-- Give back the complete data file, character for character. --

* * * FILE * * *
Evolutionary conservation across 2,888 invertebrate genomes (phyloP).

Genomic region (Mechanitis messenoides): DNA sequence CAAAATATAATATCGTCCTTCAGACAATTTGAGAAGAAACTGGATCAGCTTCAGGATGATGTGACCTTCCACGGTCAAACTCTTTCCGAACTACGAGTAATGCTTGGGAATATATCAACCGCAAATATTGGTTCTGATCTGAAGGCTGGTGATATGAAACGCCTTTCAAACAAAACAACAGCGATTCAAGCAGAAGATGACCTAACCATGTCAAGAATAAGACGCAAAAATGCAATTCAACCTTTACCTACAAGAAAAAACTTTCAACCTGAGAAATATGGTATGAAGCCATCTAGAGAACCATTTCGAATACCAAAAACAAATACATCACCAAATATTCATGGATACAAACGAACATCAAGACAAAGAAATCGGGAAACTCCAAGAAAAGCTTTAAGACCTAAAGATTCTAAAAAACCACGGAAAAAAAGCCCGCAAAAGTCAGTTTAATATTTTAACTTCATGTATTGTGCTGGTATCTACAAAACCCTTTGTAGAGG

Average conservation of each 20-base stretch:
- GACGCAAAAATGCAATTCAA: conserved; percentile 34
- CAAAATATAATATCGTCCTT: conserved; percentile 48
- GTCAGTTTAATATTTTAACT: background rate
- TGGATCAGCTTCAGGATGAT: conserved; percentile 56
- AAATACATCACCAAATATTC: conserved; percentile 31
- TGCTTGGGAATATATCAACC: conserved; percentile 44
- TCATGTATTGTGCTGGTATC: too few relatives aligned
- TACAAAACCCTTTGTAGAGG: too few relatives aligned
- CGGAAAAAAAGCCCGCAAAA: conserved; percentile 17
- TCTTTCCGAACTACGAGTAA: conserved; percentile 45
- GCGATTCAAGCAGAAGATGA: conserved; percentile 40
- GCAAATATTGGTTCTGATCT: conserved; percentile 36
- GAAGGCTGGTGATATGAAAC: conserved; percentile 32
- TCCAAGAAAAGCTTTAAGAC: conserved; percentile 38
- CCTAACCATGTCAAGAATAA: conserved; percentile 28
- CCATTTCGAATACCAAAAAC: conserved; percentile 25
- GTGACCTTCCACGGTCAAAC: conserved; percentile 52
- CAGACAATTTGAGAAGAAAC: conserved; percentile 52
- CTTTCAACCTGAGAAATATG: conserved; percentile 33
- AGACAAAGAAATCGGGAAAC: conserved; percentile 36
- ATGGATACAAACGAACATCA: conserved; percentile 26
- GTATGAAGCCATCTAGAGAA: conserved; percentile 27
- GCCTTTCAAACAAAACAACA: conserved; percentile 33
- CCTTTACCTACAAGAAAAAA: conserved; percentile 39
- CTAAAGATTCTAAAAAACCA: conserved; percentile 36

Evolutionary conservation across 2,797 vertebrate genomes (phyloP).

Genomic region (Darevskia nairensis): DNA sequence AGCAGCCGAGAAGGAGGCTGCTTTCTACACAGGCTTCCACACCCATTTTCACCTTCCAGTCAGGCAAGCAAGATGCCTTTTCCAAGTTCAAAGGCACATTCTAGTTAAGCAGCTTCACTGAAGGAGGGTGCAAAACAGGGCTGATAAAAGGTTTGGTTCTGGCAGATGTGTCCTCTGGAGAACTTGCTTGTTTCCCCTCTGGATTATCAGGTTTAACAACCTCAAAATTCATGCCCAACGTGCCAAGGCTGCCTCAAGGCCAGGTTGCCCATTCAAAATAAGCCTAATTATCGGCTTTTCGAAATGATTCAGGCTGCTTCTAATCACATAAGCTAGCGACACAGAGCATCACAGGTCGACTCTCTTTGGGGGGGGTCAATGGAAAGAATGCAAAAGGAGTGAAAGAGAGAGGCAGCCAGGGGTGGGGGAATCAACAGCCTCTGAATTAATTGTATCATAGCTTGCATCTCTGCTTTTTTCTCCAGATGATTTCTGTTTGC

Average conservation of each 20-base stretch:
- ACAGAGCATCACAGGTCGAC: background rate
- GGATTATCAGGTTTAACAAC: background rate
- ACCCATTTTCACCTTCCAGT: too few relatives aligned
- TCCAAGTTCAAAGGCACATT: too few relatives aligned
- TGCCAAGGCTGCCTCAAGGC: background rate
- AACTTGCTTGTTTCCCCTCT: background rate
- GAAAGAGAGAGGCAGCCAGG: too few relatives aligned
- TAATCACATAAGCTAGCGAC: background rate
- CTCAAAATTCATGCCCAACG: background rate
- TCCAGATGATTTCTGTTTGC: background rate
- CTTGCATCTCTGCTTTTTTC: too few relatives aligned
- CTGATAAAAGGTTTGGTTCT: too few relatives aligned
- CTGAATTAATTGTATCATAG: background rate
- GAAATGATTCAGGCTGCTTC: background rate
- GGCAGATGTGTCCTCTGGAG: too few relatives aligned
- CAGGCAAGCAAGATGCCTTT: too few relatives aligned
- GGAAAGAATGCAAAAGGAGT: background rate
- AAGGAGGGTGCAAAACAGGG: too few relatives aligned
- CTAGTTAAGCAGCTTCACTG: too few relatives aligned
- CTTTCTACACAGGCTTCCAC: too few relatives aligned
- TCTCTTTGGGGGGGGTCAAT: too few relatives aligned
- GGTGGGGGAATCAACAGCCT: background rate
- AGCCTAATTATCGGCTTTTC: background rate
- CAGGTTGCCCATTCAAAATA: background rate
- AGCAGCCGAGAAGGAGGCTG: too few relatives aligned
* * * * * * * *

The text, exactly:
Evolutionary conservation across 2,888 invertebrate genomes (phyloP).

Genomic region (Mechanitis messenoides): DNA sequence CAAAATATAATATCGTCCTTCAGACAATTTGAGAAGAAACTGGATCAGCTTCAGGATGATGTGACCTTCCACGGTCAAACTCTTTCCGAACTACGAGTAATGCTTGGGAATATATCAACCGCAAATATTGGTTCTGATCTGAAGGCTGGTGATATGAAACGCCTTTCAAACAAAACAACAGCGATTCAAGCAGAAGATGACCTAACCATGTCAAGAATAAGACGCAAAAATGCAATTCAACCTTTACCTACAAGAAAAAACTTTCAACCTGAGAAATATGGTATGAAGCCATCTAGAGAACCATTTCGAATACCAAAAACAAATACATCACCAAATATTCATGGATACAAACGAACATCAAGACAAAGAAATCGGGAAACTCCAAGAAAAGCTTTAAGACCTAAAGATTCTAAAAAACCACGGAAAAAAAGCCCGCAAAAGTCAGTTTAATATTTTAACTTCATGTATTGTGCTGGTATCTACAAAACCCTTTGTAGAGG

Average conservation of each 20-base stretch:
- GACGCAAAAATGCAATTCAA: conserved; percentile 34
- CAAAATATAATATCGTCCTT: conserved; percentile 48
- GTCAGTTTAATATTTTAACT: background rate
- TGGATCAGCTTCAGGATGAT: conserved; percentile 56
- AAATACATCACCAAATATTC: conserved; percentile 31
- TGCTTGGGAATATATCAACC: conserved; percentile 44
- TCATGTATTGTGCTGGTATC: too few relatives aligned
- TACAAAACCCTTTGTAGAGG: too few relatives aligned
- CGGAAAAAAAGCCCGCAAAA: conserved; percentile 17
- TCTTTCCGAACTACGAGTAA: conserved; percentile 45
- GCGATTCAAGCAGAAGATGA: conserved; percentile 40
- GCAAATATTGGTTCTGATCT: conserved; percentile 36
- GAAGGCTGGTGATATGAAAC: conserved; percentile 32
- TCCAAGAAAAGCTTTAAGAC: conserved; percentile 38
- CCTAACCATGTCAAGAATAA: conserved; percentile 28
- CCATTTCGAATACCAAAAAC: conserved; percentile 25
- GTGACCTTCCACGGTCAAAC: conserved; percentile 52
- CAGACAATTTGAGAAGAAAC: conserved; percentile 52
- CTTTCAACCTGAGAAATATG: conserved; percentile 33
- AGACAAAGAAATCGGGAAAC: conserved; percentile 36
- ATGGATACAAACGAACATCA: conserved; percentile 26
- GTATGAAGCCATCTAGAGAA: conserved; percentile 27
- GCCTTTCAAACAAAACAACA: conserved; percentile 33
- CCTTTACCTACAAGAAAAAA: conserved; percentile 39
- CTAAAGATTCTAAAAAACCA: conserved; percentile 36

Evolutionary conservation across 2,797 vertebrate genomes (phyloP).

Genomic region (Darevskia nairensis): DNA sequence AGCAGCCGAGAAGGAGGCTGCTTTCTACACAGGCTTCCACACCCATTTTCACCTTCCAGTCAGGCAAGCAAGATGCCTTTTCCAAGTTCAAAGGCACATTCTAGTTAAGCAGCTTCACTGAAGGAGGGTGCAAAACAGGGCTGATAAAAGGTTTGGTTCTGGCAGATGTGTCCTCTGGAGAACTTGCTTGTTTCCCCTCTGGATTATCAGGTTTAACAACCTCAAAATTCATGCCCAACGTGCCAAGGCTGCCTCAAGGCCAGGTTGCCCATTCAAAATAAGCCTAATTATCGGCTTTTCGAAATGATTCAGGCTGCTTCTAATCACATAAGCTAGCGACACAGAGCATCACAGGTCGACTCTCTTTGGGGGGGGTCAATGGAAAGAATGCAAAAGGAGTGAAAGAGAGAGGCAGCCAGGGGTGGGGGAATCAACAGCCTCTGAATTAATTGTATCATAGCTTGCATCTCTGCTTTTTTCTCCAGATGATTTCTGTTTGC

Average conservation of each 20-base stretch:
- ACAGAGCATCACAGGTCGAC: background rate
- GGATTATCAGGTTTAACAAC: background rate
- ACCCATTTTCACCTTCCAGT: too few relatives aligned
- TCCAAGTTCAAAGGCACATT: too few relatives aligned
- TGCCAAGGCTGCCTCAAGGC: background rate
- AACTTGCTTGTTTCCCCTCT: background rate
- GAAAGAGAGAGGCAGCCAGG: too few relatives aligned
- TAATCACATAAGCTAGCGAC: background rate
- CTCAAAATTCATGCCCAACG: background rate
- TCCAGATGATTTCTGTTTGC: background rate
- CTTGCATCTCTGCTTTTTTC: too few relatives aligned
- CTGATAAAAGGTTTGGTTCT: too few relatives aligned
- CTGAATTAATTGTATCATAG: background rate
- GAAATGATTCAGGCTGCTTC: background rate
- GGCAGATGTGTCCTCTGGAG: too few relatives aligned
- CAGGCAAGCAAGATGCCTTT: too few relatives aligned
- GGAAAGAATGCAAAAGGAGT: background rate
- AAGGAGGGTGCAAAACAGGG: too few relatives aligned
- CTAGTTAAGCAGCTTCACTG: too few relatives aligned
- CTTTCTACACAGGCTTCCAC: too few relatives aligned
- TCTCTTTGGGGGGGGTCAAT: too few relatives aligned
- GGTGGGGGAATCAACAGCCT: background rate
- AGCCTAATTATCGGCTTTTC: background rate
- CAGGTTGCCCATTCAAAATA: background rate
- AGCAGCCGAGAAGGAGGCTG: too few relatives aligned